# Step function

(Redirected from Piecewise constant)

In mathematics, a function on the real numbers is called a step function (or staircase function) if it can be written as a finite linear combination of indicator functions of intervals. Informally speaking, a step function is a piecewise constant function having only finitely many pieces.

Example of a step function (the red graph). This particular step function is right-continuous.

## Definition and first consequences

A function $f: \mathbb{R} \rightarrow \mathbb{R}$ is called a step function if it can be written as[citation needed]

$f(x) = \sum\limits_{i=0}^n \alpha_i \chi_{A_i}(x)\,$ for all real numbers $x$

where $n\ge 0,$ $\alpha_i$ are real numbers, $A_i$ are intervals, and $\chi_A\,$ (sometimes written as $1_A$) is the indicator function of $A$:

$\chi_A(x) = \begin{cases} 1 & \mbox{if } x \in A, \\ 0 & \mbox{if } x \notin A. \\ \end{cases}$

In this definition, the intervals $A_i$ can be assumed to have the following two properties:

1. The intervals are disjoint, $A_i\cap A_j=\emptyset$ for $i\ne j$
2. The union of the intervals is the entire real line, $\cup_{i=0}^n A_i=\mathbb R.$

Indeed, if that is not the case to start with, a different set of intervals can be picked for which these assumptions hold. For example, the step function

$f = 4 \chi_{[-5, 1)} + 3 \chi_{(0, 6)}\,$

can be written as

$f = 0\chi_{(-\infty, -5)} +4 \chi_{[-5, 0]} +7 \chi_{(0, 1)} + 3 \chi_{[1, 6)}+0\chi_{[6, \infty)}.\,$

## Examples

The Heaviside step function is an often used step function.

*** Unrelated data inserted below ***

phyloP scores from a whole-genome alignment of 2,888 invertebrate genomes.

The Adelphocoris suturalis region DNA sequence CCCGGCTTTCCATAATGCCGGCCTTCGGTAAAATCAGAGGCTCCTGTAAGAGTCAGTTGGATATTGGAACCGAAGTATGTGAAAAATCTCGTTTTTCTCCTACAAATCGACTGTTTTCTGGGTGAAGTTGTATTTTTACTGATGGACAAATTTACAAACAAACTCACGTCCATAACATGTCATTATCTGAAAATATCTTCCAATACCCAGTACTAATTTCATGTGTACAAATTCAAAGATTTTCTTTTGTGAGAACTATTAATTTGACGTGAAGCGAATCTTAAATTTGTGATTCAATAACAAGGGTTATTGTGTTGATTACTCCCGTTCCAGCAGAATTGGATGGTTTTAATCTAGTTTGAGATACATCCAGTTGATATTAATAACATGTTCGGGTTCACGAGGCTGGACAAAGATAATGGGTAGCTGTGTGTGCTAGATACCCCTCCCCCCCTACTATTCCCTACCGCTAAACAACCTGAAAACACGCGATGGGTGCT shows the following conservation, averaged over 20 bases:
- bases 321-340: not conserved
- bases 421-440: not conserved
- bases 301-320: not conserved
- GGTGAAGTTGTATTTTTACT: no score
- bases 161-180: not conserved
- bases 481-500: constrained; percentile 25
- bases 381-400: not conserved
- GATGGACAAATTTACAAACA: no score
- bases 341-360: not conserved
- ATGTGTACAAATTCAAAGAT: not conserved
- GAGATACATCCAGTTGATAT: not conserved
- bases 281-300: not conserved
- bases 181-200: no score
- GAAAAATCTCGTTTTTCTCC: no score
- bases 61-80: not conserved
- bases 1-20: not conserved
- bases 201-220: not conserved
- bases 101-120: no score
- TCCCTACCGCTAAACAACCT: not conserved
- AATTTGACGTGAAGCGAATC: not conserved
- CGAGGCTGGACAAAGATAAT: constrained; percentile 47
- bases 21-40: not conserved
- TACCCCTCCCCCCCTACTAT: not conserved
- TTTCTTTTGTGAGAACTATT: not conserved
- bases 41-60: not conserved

The rectangular function, the next simplest step function.

### Non-examples

• The integer part function is not a step function according to the definition of this article, since it has an infinite number of intervals. However, some authors define step functions also with an infinite number of intervals.[1]

## Properties

• The sum and product of two step functions is again a step function. The product of a step function with a number is also a step function. As such, the step functions form an algebra over the real numbers.
• A step function takes only a finite number of values. If the intervals $A_i,$ $i=0, 1, \dots, n,$ in the above definition of the step function are disjoint and their union is the real line, then $f(x)=\alpha_i\,$ for all $x\in A_i.$
• The Lebesgue integral of a step function $\textstyle f = \sum\limits_{i=0}^n \alpha_i \chi_{A_i}\,$ is $\textstyle \int \!f\,dx = \sum\limits_{i=0}^n \alpha_i \ell(A_i),\,$ where $\ell(A)$ is the length of the interval $A,$ and it is assumed here that all intervals $A_i$ have finite length. In fact, this equality (viewed as a definition) can be the first step in constructing the Lebesgue integral.[2]